The Scientist

» China and immunology

Most Recent

image: Self-Experimentation Led to the Discovery of IgE

Self-Experimentation Led to the Discovery of IgE

By | June 1, 2017

In the 1960s, immunologists took matters into their own hands—and under their own skin—to characterize an immunoglobulin involved in allergies.

0 Comments

image: Infographic: A Body Without Food

Infographic: A Body Without Food

By | June 1, 2017

Mounting evidence suggests that intermittent fasting causes significant changes to various organs and tissue types.

0 Comments

image: Infographic: Immune Irritation in the Gut

Infographic: Immune Irritation in the Gut

By | June 1, 2017

A look at how gluten affects patients with celiac disease

0 Comments

image: Polio Vaccine Pioneer Dies

Polio Vaccine Pioneer Dies

By | May 2, 2017

Julius Youngner collaborated with Jonas Salk on the polio vaccine, and later identified interferon gamma and contributed to an equine influenza vaccine.

0 Comments

Time-lapse imaging shows the immune cells transferring chemical signals during pigment pattern formation in developing zebrafish.

0 Comments

image: Infographic: How the Zebrafish Got Its Stripes

Infographic: How the Zebrafish Got Its Stripes

By | May 1, 2017

Immune cells called macrophages shuttle cellular messages in the skin.

0 Comments

image: Viral Trigger for Celiac Disease?

Viral Trigger for Celiac Disease?

By | April 6, 2017

A common, seemingly benign human virus can trigger an immune response that leads to celiac disease in a mouse model, researchers show. 

3 Comments

image: Gel Scaffolds for Delivery of Immunotherapies

Gel Scaffolds for Delivery of Immunotherapies

By | April 1, 2017

Using biocompatible polymers to carry cancer immune therapies directly to the tumor

0 Comments

image: Making CAR T-Cell Therapy Safer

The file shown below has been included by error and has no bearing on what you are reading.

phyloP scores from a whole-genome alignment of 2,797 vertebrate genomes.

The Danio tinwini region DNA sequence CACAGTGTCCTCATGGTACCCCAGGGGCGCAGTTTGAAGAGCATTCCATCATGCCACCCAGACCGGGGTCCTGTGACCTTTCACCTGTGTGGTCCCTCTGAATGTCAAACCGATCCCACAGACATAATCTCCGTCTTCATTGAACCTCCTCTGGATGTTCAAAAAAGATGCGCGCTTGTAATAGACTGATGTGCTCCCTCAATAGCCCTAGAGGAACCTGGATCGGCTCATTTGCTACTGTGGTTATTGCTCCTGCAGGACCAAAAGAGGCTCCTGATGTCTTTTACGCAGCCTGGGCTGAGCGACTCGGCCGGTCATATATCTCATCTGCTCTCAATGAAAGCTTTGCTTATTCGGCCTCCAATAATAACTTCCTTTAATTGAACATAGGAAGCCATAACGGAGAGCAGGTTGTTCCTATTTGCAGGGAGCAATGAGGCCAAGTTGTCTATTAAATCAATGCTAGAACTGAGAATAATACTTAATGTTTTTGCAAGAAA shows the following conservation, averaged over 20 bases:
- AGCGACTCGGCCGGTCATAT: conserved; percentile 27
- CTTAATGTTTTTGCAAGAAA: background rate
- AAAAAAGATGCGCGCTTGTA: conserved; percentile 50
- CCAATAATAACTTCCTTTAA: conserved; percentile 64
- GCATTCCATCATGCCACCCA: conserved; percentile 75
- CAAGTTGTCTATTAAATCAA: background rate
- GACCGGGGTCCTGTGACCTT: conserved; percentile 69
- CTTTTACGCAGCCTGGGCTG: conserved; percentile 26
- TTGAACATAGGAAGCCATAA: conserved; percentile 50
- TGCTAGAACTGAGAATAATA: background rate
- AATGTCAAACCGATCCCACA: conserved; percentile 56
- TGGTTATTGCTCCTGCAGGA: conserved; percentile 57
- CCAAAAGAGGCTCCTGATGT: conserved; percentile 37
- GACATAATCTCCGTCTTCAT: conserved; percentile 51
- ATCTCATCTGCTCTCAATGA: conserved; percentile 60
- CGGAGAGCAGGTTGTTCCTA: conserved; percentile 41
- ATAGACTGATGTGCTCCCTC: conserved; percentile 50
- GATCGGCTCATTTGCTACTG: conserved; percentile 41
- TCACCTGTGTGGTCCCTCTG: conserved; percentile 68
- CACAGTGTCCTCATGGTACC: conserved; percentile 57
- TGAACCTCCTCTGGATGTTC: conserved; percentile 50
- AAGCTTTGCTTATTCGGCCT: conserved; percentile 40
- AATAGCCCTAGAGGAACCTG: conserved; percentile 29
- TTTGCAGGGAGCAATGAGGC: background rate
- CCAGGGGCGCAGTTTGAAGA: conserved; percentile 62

Making CAR T-Cell Therapy Safer

By | April 1, 2017

Following a spate of patient deaths in clinical trials testing modified T cells for the treatment of cancer, researchers work to reduce the treatment’s toxicity without sacrificing efficacy.

0 Comments

image: Neoantigens Enable Personalized Cancer Immunotherapy

Neoantigens Enable Personalized Cancer Immunotherapy

By | April 1, 2017

Tumors’ mutations can encode the seeds of their own destruction, in the form of immunogenic peptides recognized by T cells.

1 Comment

Popular Now

  1. How Gaining and Losing Weight Affects the Body
    Daily News How Gaining and Losing Weight Affects the Body

    Millions of measurements from 23 people who consumed extra calories every day for a month reveal changes in proteins, metabolites, and gut microbiota that accompany shifts in body mass.

  2. That Other CRISPR Patent Dispute
    Daily News That Other CRISPR Patent Dispute

    The Broad Institute and Rockefeller University disagree over which scientists should be named as inventors on certain patents involving the gene-editing technology.

  3. EPO Revokes Broad’s CRISPR Patent
    The Nutshell EPO Revokes Broad’s CRISPR Patent

    Shortly after ruling out the earliest priority dates on a foundational patent for CRISPR gene-editing technology, the European Patent Office rescinded the patent entirely—and more are likely to follow.

  4. Learning Opens the Genome
    Daily News Learning Opens the Genome

    Researchers map learning-induced chromatin alterations in mouse brain cells, and find that many affect autism-associated genes.

AAAS